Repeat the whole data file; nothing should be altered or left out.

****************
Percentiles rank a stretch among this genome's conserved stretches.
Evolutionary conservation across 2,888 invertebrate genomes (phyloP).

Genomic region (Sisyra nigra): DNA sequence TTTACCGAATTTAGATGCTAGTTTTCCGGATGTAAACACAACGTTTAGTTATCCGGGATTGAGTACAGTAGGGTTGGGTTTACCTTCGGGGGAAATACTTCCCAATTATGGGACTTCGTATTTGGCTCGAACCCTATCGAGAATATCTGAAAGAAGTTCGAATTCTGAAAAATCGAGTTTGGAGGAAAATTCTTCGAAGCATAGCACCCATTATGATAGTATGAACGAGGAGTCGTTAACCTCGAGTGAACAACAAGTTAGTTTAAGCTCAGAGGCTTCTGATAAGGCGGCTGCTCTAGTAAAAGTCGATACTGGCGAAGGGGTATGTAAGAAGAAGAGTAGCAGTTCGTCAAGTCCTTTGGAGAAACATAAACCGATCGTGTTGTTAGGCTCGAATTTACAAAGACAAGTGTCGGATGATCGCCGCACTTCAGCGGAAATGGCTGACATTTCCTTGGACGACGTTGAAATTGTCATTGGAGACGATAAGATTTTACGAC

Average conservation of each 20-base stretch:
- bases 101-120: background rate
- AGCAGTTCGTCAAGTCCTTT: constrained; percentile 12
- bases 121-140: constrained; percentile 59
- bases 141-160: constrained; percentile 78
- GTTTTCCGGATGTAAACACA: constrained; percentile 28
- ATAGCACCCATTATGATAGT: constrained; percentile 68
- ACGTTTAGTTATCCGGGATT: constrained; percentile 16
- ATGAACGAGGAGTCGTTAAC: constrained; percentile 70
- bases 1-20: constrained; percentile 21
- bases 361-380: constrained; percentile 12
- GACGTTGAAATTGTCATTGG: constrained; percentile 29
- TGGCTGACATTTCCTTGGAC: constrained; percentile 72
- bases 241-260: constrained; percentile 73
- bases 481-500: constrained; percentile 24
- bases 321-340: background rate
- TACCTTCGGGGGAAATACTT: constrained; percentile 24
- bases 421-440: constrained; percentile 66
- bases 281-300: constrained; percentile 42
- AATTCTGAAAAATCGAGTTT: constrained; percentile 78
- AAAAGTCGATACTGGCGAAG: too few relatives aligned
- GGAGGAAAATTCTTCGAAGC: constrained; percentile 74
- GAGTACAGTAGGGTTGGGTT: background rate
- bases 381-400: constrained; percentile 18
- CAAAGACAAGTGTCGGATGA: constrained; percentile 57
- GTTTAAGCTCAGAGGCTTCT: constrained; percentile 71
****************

Percentiles rank a stretch among this genome's conserved stretches.
Evolutionary conservation across 2,888 invertebrate genomes (phyloP).

Genomic region (Sisyra nigra): DNA sequence TTTACCGAATTTAGATGCTAGTTTTCCGGATGTAAACACAACGTTTAGTTATCCGGGATTGAGTACAGTAGGGTTGGGTTTACCTTCGGGGGAAATACTTCCCAATTATGGGACTTCGTATTTGGCTCGAACCCTATCGAGAATATCTGAAAGAAGTTCGAATTCTGAAAAATCGAGTTTGGAGGAAAATTCTTCGAAGCATAGCACCCATTATGATAGTATGAACGAGGAGTCGTTAACCTCGAGTGAACAACAAGTTAGTTTAAGCTCAGAGGCTTCTGATAAGGCGGCTGCTCTAGTAAAAGTCGATACTGGCGAAGGGGTATGTAAGAAGAAGAGTAGCAGTTCGTCAAGTCCTTTGGAGAAACATAAACCGATCGTGTTGTTAGGCTCGAATTTACAAAGACAAGTGTCGGATGATCGCCGCACTTCAGCGGAAATGGCTGACATTTCCTTGGACGACGTTGAAATTGTCATTGGAGACGATAAGATTTTACGAC

Average conservation of each 20-base stretch:
- bases 101-120: background rate
- AGCAGTTCGTCAAGTCCTTT: constrained; percentile 12
- bases 121-140: constrained; percentile 59
- bases 141-160: constrained; percentile 78
- GTTTTCCGGATGTAAACACA: constrained; percentile 28
- ATAGCACCCATTATGATAGT: constrained; percentile 68
- ACGTTTAGTTATCCGGGATT: constrained; percentile 16
- ATGAACGAGGAGTCGTTAAC: constrained; percentile 70
- bases 1-20: constrained; percentile 21
- bases 361-380: constrained; percentile 12
- GACGTTGAAATTGTCATTGG: constrained; percentile 29
- TGGCTGACATTTCCTTGGAC: constrained; percentile 72
- bases 241-260: constrained; percentile 73
- bases 481-500: constrained; percentile 24
- bases 321-340: background rate
- TACCTTCGGGGGAAATACTT: constrained; percentile 24
- bases 421-440: constrained; percentile 66
- bases 281-300: constrained; percentile 42
- AATTCTGAAAAATCGAGTTT: constrained; percentile 78
- AAAAGTCGATACTGGCGAAG: too few relatives aligned
- GGAGGAAAATTCTTCGAAGC: constrained; percentile 74
- GAGTACAGTAGGGTTGGGTT: background rate
- bases 381-400: constrained; percentile 18
- CAAAGACAAGTGTCGGATGA: constrained; percentile 57
- GTTTAAGCTCAGAGGCTTCT: constrained; percentile 71